Measurable benefits

With their lucrative premium image, Lantal Textiles AG can demand a brand premium from its customers. Here, we look at why.


Experts from the Swiss government estimate that local companies generate additional revenue of around 6.3 billion Swiss francs every year on account of the designation of origin "Made in Switzerland". This equates to one per cent of gross domestic product (GDP).

But it is not only ‘Swissness’ that generates extra revenues. The ability to increase customers' willingness to pay is the hallmark of any attractive brand. And this also applies to Bern-based company Lantal Textiles AG, a leading global manufacturer of carpets, curtains and seat upholstery for aircraft cabins.

Following a management buyout back in 2003, a new team, under the leadership of CEO Urs Rickenbacher, resolved to turn the internationally successful textile manufacturer Lantal into a premium supplier to the aviation and transport industries.

Thomas Burst was responsible for the operational side of the new strategy. As a branding specialist with experience in the consumer goods industry, he was responsible for the brand, design and development.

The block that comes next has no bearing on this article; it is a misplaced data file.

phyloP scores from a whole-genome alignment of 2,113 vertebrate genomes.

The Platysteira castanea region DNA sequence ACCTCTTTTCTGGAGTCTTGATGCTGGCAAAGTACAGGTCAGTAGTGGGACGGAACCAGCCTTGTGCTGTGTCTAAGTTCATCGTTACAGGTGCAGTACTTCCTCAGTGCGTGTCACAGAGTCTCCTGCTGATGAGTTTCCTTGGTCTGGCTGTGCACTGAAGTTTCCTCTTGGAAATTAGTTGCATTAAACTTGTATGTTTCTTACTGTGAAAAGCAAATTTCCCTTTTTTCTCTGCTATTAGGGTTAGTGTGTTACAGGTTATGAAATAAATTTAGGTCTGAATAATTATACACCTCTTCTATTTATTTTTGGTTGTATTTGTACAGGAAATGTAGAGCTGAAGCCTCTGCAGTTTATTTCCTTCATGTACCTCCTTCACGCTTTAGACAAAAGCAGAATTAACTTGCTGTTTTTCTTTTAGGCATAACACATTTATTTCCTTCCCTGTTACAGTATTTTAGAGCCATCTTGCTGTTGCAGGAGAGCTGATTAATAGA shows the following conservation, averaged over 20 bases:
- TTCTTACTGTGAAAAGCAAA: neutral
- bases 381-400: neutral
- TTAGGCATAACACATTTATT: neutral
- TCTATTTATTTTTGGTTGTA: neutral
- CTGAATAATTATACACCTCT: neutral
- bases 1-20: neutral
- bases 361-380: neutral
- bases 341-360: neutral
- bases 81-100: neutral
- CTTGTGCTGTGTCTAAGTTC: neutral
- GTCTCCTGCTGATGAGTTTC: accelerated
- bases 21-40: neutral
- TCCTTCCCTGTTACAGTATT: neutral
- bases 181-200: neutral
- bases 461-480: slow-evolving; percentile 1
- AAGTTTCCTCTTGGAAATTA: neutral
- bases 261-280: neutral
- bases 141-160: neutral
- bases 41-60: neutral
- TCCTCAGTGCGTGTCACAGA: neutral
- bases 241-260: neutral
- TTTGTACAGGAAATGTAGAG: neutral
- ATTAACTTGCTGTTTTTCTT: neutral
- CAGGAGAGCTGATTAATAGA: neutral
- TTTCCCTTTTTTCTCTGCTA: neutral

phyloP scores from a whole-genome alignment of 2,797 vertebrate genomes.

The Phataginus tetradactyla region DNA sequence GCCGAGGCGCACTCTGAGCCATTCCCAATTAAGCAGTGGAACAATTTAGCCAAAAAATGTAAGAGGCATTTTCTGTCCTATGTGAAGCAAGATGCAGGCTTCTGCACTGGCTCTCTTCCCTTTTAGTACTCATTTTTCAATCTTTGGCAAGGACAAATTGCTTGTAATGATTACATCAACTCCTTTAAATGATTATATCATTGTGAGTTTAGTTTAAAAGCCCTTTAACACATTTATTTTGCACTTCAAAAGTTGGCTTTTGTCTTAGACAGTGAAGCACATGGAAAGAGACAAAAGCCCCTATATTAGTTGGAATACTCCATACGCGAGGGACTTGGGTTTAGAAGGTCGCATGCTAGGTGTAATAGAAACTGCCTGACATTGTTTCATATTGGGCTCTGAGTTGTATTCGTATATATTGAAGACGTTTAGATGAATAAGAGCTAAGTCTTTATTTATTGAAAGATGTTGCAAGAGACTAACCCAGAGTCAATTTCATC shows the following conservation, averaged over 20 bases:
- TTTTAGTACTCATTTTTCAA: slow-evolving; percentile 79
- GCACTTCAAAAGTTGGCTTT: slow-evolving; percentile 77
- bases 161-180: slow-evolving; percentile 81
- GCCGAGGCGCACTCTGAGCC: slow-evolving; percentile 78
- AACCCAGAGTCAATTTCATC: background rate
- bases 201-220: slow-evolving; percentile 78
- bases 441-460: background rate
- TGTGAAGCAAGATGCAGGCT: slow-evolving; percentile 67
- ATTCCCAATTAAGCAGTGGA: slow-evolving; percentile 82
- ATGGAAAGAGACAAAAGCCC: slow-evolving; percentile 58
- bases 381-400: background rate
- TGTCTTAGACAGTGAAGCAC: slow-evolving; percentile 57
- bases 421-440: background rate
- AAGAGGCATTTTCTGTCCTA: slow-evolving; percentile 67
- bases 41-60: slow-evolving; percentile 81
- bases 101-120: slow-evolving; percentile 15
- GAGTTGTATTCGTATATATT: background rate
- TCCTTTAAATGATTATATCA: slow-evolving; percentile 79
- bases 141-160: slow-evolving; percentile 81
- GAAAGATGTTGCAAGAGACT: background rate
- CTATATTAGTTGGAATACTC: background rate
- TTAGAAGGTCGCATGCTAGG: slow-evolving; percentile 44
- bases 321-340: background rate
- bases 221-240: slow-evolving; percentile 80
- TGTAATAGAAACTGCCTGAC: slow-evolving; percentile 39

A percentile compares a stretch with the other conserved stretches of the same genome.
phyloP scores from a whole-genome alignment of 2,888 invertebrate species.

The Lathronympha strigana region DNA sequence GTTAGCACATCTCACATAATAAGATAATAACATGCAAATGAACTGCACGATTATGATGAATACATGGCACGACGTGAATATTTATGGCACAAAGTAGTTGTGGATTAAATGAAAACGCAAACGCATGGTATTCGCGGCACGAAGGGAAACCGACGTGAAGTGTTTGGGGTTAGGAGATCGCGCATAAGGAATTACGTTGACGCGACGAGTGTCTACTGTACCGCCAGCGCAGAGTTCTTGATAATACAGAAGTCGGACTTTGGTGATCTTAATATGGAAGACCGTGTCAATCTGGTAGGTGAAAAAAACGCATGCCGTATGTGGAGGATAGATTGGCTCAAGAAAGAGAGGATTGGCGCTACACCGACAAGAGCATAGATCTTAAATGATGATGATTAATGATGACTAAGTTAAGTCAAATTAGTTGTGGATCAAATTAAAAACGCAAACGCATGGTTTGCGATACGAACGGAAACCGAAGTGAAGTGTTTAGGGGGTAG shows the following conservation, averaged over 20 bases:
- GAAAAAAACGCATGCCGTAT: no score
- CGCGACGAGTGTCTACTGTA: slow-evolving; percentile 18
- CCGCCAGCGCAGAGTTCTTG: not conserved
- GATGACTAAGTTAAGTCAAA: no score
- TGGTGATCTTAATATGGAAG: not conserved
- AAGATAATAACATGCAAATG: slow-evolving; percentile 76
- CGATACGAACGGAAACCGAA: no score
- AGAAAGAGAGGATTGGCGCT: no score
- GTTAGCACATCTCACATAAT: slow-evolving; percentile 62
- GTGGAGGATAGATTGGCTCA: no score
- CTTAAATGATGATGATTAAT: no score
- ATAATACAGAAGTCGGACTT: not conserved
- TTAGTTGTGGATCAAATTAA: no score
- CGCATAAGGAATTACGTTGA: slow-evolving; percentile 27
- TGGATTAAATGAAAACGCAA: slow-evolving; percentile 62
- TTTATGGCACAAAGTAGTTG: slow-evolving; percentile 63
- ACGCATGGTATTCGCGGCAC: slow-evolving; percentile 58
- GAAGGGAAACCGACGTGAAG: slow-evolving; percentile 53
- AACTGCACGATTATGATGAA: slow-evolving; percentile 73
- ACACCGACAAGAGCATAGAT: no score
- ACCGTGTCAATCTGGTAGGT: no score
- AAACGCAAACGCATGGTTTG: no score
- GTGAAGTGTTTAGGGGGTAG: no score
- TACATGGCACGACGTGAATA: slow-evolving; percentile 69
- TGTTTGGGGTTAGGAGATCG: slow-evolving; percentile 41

"Before embarking on the new strategy, we had lengthy in-depth discussions within the company," recalls Burst. Joint workshops were held with management and the Board of Directors to pinpoint what was unique about what Lantal was already doing. The following value proposition was then developed as the essence of the brand: "the highest well-being for passengers".

The new philosophy then had to be put into practice. The value proposition became a mandatory guiding principle for the operational activities of all 380 employees at every level of hierarchy – from research and development to production and marketing.

Sales had a key role to play. "We had to explain to our front-line staff that they sometimes have to say no," explains Burst. Gradually, the company stopped participating in bidding contests in order to achieve good margins compared to the rest of the industry.

Today – ten years after the launch of the brand strategy – the transformation process is complete. "Customers are prepared to pay a premium for our brand and the value proposition it represents," says Thomas Burst.